-Bupropion is a much more mild stimulant and less likely to trigger mania. I found it helpful for about a week; after that, all it generated was anxiety.

-Modafinil seemed pretty promising, though I didn't get to try it very long due to it causing a rash all over my body.

-Strattera did literally nothing except make it feel funny when I pissed.

Oddly enough, I've actually found gabapentin to be surprisingly helpful. Though this may have more to do with the anxiety piece getting in the way of actively handling other symptoms, I do in fact feel significantly stimulated from it. It becomes easier for me to take a step back and collect my thoughts to formulate a plan of action (though I do also tend to both multitask and get hyper-focused). It combines excellently with caffeine as well (and by extension nicotine). The fact that it has these unforeseen benefits when intended as an anxiolytic (for which it also helps) is perhaps the most fortuitous "side effect" I've ever experienced.

I'd highly recommend having seroquel available when trying any stims while bipolar, since it is one of the few things that can effectively cancel out of them and give you sleep should the situation start getting out of hand. All in all, I find it easier to handle ADD symptoms with managed bipolar, than I do to handle bipolar symptoms with managed ADD.

While YMMV, I hope this was helpful in some respect, and that you are able to find relief from the things you carry.
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Albert Cronkinshaw - Mon, 03 Apr 2017 04:12:53 EST ID:RX6CrARH No.278616 Ignore Report Quick Reply
Cbd sea beee dizzzzle
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William Gushwill - Mon, 03 Apr 2017 16:55:49 EST ID:TV5cKxPn No.278622 Ignore Report Quick Reply
What is bipolarity? It's clear you mean bipolar but given the strange way you're referring to it, I'm thinking you haven't had it diagnosed by anybody before. If you haven't, get diagnosed. ADHD and bipolar have some ridiculous overlap in symptoms. If you've got bipolar, stimulants present a risk of causing a bout of mania and should probably be avoided. if you're serious about having bipolar you need to talk to a professional about it; if you actually suffer from it, youre at risk for some seriously debilitating problems.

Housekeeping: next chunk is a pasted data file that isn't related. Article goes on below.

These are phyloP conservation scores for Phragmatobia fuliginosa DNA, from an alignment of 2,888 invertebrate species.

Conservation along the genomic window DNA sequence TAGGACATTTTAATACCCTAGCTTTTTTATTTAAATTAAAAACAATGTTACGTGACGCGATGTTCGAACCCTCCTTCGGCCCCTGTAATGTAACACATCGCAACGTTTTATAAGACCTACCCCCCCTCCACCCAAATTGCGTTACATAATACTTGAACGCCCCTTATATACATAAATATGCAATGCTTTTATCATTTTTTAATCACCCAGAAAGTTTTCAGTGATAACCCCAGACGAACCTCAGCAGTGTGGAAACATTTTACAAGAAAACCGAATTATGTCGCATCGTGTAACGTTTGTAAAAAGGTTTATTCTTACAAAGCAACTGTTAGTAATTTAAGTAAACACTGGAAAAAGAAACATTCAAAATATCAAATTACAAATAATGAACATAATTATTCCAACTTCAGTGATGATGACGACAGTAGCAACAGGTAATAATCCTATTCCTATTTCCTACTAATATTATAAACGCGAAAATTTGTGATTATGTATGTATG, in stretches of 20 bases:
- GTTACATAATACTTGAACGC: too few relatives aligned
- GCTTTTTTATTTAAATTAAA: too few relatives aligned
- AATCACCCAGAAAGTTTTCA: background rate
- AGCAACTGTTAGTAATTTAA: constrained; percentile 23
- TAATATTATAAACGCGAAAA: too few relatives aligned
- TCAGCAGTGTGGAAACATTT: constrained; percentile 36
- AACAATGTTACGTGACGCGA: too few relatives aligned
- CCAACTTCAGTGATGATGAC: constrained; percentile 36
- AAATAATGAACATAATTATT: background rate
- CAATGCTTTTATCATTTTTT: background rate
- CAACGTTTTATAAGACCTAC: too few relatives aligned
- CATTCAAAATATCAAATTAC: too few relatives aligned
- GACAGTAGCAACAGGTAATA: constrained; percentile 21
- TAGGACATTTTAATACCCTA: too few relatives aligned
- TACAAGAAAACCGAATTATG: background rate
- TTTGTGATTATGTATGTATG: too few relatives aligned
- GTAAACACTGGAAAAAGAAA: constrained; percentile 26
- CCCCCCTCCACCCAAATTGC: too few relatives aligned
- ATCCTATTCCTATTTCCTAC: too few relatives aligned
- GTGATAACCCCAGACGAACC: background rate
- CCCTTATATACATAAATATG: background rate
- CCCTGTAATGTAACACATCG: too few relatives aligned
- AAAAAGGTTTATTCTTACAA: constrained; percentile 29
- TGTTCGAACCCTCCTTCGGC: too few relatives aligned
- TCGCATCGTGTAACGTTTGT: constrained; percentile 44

if you just think you have bipolar, chances are you don't have it. usually people with bipolar aren't aware they cycle through moods like they do and often have to have people force them to seek treatment. it's also a serious enough risk that stims will give you a manic episode that your life could get seriously fucked, so if you tolerate stims without much issue chances are you dont have bipolar either
>>
Beatrice Murdfoot - Sat, 08 Apr 2017 07:04:18 EST ID:/4+pDU+R No.278726 Ignore Report Quick Reply
>>278622 In short, I have no clear idea.
Here's some of my diagnostic and treatment history for you or anyone in the thread...I provide explanations where necessary. I think this bears repeating that diagnostic criteria, terminology, and treatment methodologies change really quite frequently, especially in the APA, which seems to cater to and be catered to by the pharmaceutical industry. But that's entirely a different conversation.

I think Bipolar Disorder is a clunky term. I prefer Manic-Depression, but it is outmoded. I picked up Bipolarity as a term after I heard Bipolar Disorder referred to it as such in British English.

Honestly, I am not sure. Here is what I know. I was diagnosed with ADHD w/ ODD (Oppositional Defiant Disorder) at around age 4 in 1991. Autism, retardation and other disorders were ruled out. Also, I had poor fine motor skills and a learning disability I began medication treatments at 5 or 6 with Ritalin ranging from 5mg-20mg anywhere from once-a-day to three-times-a-day. I never took Cylert or any of the amphetamine drugs growing up...Adderall may have been the only one available in the in the 90s/early 00s. I'm not sure when Desoxyn came out, but that was never put forth as an option. Ritalin did the trick though.

Fast forwarding...I stopped taking Ritalin my senior year of high school. This proved disastrous in college and my second semester of my senior year. You're probably scratching your head as to why I would do this, but there was this unmitigated optimism and frank idiocy in this period of medical history in which a commonly held belief amongst physicians was that 'LOL kids outgrow AD(H)D; throw that RItalin out". Adult ADHD was considered unlikely was what I was told. (I had older physicians use the term hyperkinesis in lieu of ADD or ADHD. I mean some of these people were just antiquated or misinformed)